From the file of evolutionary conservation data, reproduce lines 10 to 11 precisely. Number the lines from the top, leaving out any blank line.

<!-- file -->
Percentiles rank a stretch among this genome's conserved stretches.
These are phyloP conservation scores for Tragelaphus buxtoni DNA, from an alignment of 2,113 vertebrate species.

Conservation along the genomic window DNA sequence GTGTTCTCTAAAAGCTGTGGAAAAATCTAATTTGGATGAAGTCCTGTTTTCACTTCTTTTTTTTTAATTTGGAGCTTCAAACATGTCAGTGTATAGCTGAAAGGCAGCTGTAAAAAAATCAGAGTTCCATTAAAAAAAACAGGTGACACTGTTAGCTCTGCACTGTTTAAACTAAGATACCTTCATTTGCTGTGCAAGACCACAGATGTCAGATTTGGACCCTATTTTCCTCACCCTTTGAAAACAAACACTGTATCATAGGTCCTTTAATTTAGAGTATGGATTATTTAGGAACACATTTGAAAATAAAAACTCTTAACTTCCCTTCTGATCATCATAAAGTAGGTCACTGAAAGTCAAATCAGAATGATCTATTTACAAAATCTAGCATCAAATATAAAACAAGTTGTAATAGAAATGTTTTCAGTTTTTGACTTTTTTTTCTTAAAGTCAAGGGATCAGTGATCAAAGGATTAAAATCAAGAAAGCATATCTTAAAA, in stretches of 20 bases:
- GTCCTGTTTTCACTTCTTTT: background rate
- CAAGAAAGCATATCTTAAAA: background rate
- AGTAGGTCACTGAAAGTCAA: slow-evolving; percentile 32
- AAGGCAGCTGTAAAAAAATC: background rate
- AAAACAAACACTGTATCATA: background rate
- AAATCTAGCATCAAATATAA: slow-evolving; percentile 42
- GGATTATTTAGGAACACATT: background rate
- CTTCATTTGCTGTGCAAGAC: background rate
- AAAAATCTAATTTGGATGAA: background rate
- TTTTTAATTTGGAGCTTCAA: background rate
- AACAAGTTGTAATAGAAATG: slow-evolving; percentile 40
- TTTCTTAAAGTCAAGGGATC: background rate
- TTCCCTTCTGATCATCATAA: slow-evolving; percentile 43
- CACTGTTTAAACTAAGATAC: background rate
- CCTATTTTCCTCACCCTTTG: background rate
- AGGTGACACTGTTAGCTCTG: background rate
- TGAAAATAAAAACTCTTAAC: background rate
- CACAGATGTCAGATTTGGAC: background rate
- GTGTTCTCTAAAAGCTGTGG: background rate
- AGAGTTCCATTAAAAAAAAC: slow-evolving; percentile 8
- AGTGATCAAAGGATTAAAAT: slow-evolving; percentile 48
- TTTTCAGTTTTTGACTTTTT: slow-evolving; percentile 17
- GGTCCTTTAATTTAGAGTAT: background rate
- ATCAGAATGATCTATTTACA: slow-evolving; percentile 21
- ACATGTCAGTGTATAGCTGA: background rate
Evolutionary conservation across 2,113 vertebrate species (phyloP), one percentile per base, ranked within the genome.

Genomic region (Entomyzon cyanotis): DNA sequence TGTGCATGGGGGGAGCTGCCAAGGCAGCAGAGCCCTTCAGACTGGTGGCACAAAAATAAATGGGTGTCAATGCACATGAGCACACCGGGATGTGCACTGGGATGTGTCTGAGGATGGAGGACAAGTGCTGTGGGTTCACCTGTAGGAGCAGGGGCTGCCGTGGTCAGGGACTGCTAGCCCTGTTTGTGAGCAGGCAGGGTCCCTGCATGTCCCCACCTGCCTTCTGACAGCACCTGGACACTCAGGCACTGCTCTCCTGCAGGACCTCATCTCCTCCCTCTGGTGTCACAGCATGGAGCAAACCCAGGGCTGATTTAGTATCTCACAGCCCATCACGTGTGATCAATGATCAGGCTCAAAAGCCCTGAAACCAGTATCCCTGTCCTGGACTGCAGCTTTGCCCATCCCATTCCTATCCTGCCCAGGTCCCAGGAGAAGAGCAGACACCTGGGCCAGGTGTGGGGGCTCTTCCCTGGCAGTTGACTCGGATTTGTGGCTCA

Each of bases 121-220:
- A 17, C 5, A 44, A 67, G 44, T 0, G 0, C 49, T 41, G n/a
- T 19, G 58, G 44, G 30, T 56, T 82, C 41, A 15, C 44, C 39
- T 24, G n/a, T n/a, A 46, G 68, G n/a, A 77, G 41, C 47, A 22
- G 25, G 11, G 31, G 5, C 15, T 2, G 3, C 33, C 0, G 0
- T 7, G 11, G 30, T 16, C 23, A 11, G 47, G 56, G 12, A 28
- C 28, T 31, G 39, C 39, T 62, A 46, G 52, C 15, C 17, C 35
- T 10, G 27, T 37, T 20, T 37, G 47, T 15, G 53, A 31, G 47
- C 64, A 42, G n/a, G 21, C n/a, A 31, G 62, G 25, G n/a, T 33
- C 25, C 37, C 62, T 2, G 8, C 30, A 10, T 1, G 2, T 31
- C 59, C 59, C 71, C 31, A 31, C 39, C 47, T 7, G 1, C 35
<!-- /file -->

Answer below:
- GGATTATTTAGGAACACATT: background rate
- CTTCATTTGCTGTGCAAGAC: background rate